Does the Bible contain errors?
Many people think the Bible must be filled with mistakes. Are they right?
Why is the bestselling book in the world constantly trashed by so many people? I’m sure you’ve had someone say to you something like, “You don’t seriously believe all that weird stuff in the Bible, do you?”. Or, “You don’t really think it’s error-free, do you?”. Many people who say these things assume the Bible is not trustworthy before they even read it. The old saying, “Many put down the Bible before they pick it up” is sad but true.
The original documents
One of the most common put-downs thrown at the Bible is that it is filled with errors. So what exactly do we mean when we say that the Bible is inerrant, or error-free? Basically, what this means is that God breathed out his inerrant Word in the original Bible documents by guiding each individual writer (2 Peter 1:20-21). These original documents are called "autographs" and they no longer exist. In response to this, people might say it’s convenient that the error-free originals are lost to history. However, our wealth of ancient manuscript evidence allows us to accurately reconstruct with near certainty what the originals said by cross-checking the copies against one another. As a result, we have great assurance that our Bibles accurately reflect the original writings.
Differences in wording
We must admit that textual variants (differences in wording among manuscripts) have been found in copies of NT (New Testament) books, but before you freak out, know that most variants have to do with spelling and have no impact on meaning. For example, sometimes the name John is spelled with one “n” and other times it is spelled with two. Each instance of this kind of thing is reported as a textual variant, even though it’s referring to the same person and is translated as “John” every time. Most textual variants refer to things like this and only about one percent of all NT variants are considered meaningful. An example of a meaningful variant is found in Mark 16. Some manuscripts have a long ending to Mark whereas others have a short ending. This variant is considered meaningful because the subject matter has to do with a central doctrine of Christianity: the resurrection of Jesus. But even in the shorter ending there is still a resurrection – it is prophesied, an angel attests to it, and the tomb is empty. No central doctrine is gained or lost by adding or eliminating the long version (verses 9-20).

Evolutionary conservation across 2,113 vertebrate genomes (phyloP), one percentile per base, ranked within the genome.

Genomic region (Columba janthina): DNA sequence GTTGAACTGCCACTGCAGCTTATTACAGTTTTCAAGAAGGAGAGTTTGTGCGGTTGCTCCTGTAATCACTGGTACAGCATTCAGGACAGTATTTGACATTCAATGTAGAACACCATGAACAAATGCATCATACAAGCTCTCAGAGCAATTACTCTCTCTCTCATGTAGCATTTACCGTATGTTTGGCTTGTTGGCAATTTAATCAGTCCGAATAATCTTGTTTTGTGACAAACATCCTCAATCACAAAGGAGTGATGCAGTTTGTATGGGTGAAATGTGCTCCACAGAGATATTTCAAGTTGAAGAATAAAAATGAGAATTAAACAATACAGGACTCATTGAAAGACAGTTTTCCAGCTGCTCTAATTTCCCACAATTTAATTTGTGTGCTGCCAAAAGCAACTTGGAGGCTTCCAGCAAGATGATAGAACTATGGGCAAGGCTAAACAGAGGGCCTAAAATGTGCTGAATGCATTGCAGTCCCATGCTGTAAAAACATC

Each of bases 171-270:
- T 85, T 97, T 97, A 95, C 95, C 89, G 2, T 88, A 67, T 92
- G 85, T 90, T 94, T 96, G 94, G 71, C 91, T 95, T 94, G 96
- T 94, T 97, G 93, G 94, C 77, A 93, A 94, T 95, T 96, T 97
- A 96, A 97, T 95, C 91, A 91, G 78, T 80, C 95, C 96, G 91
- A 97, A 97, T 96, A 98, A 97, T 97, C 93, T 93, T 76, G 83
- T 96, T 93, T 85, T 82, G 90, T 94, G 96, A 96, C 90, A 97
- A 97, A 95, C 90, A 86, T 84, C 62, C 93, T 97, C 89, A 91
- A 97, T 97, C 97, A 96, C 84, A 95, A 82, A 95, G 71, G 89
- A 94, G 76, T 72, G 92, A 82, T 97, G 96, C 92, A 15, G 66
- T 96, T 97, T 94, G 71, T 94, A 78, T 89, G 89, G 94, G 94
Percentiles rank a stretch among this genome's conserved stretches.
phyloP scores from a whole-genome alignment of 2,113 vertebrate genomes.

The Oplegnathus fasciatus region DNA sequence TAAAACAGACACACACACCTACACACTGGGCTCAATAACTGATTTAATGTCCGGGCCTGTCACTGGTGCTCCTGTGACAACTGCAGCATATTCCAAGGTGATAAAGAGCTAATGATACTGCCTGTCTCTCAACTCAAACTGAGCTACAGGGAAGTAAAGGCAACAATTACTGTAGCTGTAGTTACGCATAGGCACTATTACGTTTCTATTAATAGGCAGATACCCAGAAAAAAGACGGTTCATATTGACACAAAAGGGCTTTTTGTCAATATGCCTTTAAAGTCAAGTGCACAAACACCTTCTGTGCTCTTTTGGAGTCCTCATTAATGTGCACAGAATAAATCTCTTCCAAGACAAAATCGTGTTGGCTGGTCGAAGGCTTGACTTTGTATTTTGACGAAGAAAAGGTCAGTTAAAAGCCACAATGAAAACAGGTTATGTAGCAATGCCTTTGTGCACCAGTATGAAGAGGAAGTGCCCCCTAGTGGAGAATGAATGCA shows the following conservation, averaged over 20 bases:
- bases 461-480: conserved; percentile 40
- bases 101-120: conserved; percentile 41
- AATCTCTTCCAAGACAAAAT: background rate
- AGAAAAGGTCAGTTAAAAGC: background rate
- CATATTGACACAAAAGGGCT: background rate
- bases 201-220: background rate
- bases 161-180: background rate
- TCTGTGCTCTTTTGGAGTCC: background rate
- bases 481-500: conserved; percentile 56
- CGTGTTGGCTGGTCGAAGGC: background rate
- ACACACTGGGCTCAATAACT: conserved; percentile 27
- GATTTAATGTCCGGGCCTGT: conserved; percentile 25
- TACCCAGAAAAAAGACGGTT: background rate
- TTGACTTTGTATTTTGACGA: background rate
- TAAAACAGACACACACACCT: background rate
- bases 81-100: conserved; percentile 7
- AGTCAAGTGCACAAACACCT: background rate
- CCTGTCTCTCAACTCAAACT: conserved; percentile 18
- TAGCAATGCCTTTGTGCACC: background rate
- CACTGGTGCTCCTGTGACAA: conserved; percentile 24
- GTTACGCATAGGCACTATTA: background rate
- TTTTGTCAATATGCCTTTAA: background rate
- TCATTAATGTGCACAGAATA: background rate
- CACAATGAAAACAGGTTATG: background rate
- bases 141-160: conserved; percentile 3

Being open about variants
The neat thing is that all these variants are clearly noted in the margins and footnotes of our Bibles. No one is trying to hide them. Remember, most variations are minor, and even in the more major ones, no core teaching of the church is affected. The New Testament is actually the best-attested historical document from the ancient world. Jesus affirmed the accuracy of the Old Testament, whose manuscripts have also come down to us with incredible accuracy from scribes who reverently followed very intricate rules. It’s okay to ask these kinds of questions about the Bible. The Bible is not only open to scrutiny—it can stand up under it.
This article is written by Alison Thomas, and first appeared in the Apologetics Study Bible For Students, edited by Sean McDowell (Broadman Holman, 2010). It is used with permission.